Karen Carpenter was a legendary singer and drummer and one half of the brother-sister duo The Carpenters.
Before her death in 1983, she and her brother gave the world songs like “Close to You,” “Top of the World,” “Rainy Days and Mondays” and “We’ve Only Just Begun.”
Lisa Rock and her six-piece band will perform “Close to You: The Music of the Carpenters”... It’s a night filled with nostalgia to honor the musical duo’s legacy. This is also the 10-year anniversary of “Close to You: Music of the Carpenters.”
“We’ve played in 40 states. We’re coming up on our 300th show. We’ve been seen by over a quarter of a million people,” she said. “My mission with the band has been — we talk about Karen’s anorexia. What we’ve done is … we give back to local food banks in every city that we play in. People donate for the CD and we give back a portion of that to the local food banks. People are so amenable to that.” While she doesn’t skirt Karen Carpenter’s eating disorder, Rock also focuses on her music. “We don’t want to lose the lesson of her having anorexia and what she battled with that but she also deserves to be remembered for the artist that she was,” she said. Carpenter died at 32 years old in 1983.
In 10 years, Rock’s show has changed. “Obviously, the Carpenters songs haven’t changed. It’s changed in the sense that … some of the tempos, some of the instrumentations we’ve been doing,” she said. “We pride ourselves on matching their sound exactly. The stories we tell — those are very consistent about them, but the stories we tell about us, that has changed throughout the years. What we’ve experienced now, we include that part too. It’s mostly about them but we still relate it to how we’re touring and what we’re doing.”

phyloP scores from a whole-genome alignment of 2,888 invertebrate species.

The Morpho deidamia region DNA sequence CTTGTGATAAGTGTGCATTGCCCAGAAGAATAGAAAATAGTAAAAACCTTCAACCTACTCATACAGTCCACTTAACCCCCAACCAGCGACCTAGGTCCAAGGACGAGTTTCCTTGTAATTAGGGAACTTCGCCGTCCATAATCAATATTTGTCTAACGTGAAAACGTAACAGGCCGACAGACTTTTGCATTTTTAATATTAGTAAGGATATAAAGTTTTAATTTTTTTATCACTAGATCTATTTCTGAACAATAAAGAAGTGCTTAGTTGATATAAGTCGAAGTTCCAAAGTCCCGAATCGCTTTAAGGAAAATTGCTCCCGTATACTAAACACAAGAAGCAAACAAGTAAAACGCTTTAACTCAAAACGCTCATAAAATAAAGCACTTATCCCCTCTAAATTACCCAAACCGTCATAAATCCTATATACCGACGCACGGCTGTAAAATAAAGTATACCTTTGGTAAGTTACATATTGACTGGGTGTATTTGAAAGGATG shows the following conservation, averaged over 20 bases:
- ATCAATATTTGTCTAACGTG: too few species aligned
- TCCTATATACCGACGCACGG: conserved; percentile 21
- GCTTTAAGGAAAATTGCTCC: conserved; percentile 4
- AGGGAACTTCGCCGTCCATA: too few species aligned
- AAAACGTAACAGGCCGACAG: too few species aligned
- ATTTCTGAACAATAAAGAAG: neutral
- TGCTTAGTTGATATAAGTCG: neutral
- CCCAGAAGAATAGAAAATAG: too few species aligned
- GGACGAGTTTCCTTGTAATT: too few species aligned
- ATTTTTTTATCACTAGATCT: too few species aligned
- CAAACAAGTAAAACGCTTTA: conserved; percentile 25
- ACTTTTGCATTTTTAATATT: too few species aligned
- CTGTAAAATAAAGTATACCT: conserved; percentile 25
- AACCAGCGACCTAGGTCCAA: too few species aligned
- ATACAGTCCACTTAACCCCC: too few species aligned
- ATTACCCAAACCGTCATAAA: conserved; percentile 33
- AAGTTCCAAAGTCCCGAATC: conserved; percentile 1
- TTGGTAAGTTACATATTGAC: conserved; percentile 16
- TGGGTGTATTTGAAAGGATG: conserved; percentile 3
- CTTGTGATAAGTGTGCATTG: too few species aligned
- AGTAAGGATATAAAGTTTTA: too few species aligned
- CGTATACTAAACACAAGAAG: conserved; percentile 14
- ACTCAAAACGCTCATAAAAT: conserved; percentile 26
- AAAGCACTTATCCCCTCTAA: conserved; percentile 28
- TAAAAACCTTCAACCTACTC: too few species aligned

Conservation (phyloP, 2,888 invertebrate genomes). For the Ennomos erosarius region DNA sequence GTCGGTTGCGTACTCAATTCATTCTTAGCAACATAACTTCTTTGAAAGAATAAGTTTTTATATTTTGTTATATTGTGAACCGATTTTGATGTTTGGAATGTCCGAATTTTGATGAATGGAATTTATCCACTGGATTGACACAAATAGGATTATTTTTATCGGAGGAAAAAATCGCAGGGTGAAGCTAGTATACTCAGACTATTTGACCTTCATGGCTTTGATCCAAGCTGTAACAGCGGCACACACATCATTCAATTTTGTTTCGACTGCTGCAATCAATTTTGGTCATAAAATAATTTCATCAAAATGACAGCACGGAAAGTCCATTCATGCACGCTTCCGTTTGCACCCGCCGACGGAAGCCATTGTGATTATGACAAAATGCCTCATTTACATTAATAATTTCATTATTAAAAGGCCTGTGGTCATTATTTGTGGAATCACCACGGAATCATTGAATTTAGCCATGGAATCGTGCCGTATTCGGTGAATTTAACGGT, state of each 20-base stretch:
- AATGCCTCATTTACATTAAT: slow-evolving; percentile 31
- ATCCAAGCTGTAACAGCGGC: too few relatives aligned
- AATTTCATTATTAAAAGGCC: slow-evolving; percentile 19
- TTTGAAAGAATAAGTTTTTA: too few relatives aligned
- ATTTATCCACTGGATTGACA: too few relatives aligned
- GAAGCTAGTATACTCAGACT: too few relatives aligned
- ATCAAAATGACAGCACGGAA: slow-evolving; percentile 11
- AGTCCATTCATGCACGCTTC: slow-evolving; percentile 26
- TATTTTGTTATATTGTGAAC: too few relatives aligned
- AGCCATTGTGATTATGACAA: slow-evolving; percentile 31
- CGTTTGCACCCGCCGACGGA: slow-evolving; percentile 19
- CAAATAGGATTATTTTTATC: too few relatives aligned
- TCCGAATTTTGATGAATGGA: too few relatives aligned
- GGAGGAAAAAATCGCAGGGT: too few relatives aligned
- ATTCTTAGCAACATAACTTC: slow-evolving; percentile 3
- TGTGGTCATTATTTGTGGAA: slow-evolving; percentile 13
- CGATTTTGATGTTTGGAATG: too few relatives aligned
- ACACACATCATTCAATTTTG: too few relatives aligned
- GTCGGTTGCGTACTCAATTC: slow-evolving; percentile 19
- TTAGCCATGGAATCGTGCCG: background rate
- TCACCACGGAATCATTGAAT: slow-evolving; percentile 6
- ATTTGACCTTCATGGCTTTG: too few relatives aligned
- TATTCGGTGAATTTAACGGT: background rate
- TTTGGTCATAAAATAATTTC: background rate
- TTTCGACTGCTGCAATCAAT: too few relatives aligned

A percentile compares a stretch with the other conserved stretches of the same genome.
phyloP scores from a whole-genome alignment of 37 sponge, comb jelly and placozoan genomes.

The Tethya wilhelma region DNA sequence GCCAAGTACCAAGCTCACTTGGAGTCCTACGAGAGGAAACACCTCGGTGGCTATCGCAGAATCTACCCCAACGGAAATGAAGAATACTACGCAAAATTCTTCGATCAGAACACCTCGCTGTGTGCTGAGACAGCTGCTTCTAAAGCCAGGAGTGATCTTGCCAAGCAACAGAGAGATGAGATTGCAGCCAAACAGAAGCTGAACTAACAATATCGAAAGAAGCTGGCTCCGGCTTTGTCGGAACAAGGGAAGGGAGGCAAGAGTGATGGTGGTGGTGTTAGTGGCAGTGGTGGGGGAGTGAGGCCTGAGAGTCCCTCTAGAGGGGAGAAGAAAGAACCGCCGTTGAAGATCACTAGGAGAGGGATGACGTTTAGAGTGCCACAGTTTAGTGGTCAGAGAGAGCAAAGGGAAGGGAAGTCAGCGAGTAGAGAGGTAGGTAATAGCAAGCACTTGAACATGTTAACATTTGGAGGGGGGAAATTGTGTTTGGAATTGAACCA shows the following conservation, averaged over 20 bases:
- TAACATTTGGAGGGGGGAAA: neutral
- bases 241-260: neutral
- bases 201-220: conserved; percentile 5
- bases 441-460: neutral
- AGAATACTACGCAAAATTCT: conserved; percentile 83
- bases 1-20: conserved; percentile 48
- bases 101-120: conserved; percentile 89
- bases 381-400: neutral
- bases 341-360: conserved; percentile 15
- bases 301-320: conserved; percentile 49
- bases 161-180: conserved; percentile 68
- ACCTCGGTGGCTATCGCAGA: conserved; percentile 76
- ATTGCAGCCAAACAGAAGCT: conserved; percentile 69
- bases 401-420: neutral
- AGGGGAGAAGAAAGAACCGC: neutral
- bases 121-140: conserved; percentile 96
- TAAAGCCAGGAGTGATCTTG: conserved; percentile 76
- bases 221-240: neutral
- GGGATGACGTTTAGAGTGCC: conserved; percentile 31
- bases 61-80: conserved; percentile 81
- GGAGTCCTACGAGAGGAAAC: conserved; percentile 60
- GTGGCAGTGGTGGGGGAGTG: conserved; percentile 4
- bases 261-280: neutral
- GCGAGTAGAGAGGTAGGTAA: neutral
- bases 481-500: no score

She thinks there is still an audience for the music of The Carpenters — they still fill theaters across the country. “I’m honored. People still want to see this,” she said. “It’s 50 years later that ‘Close to You’ went number one. It makes me tear up thinking about her. If they’re loving us, can you imagine what they would have been doing for them? It will always be a tragic loss. I think any female performer understands what she went through, to some extent. It’s totally relevant because people still want to hear it.”
More proof that people still want to hear this music is that they frequently tell her their memories of The Carpenters. “It feels like an honor to keep going with it and to keep doing it,” she said. “We joke like, ‘How many times are we going to play these songs before we get sick of them?’ And we laugh because we don’t. We find something new every night. We find so much joy.”
The show is a journey, from intimate stories about The Carpenters they’ve gathered from research and other accounts to trivia about The Carpenters, as well as stories about themselves and their experiences performing this particular show. “It’s an interactive experience,” she said. “It is a night that everyone that sees it says this was like a journey with you about the Carpenters that they feel a part of too. It’s really a night of enjoying the music of The Carpenters along with stories about The Carpenters as well.”
(UNION, NJ) -- Give your sweetheart an early Valentine’s Day gift and enjoy the soft-rock, uplifting music of The Carpenters as vocalist Lisa Rock performs Close to You: The Music of the Carpenters at Kean Stage.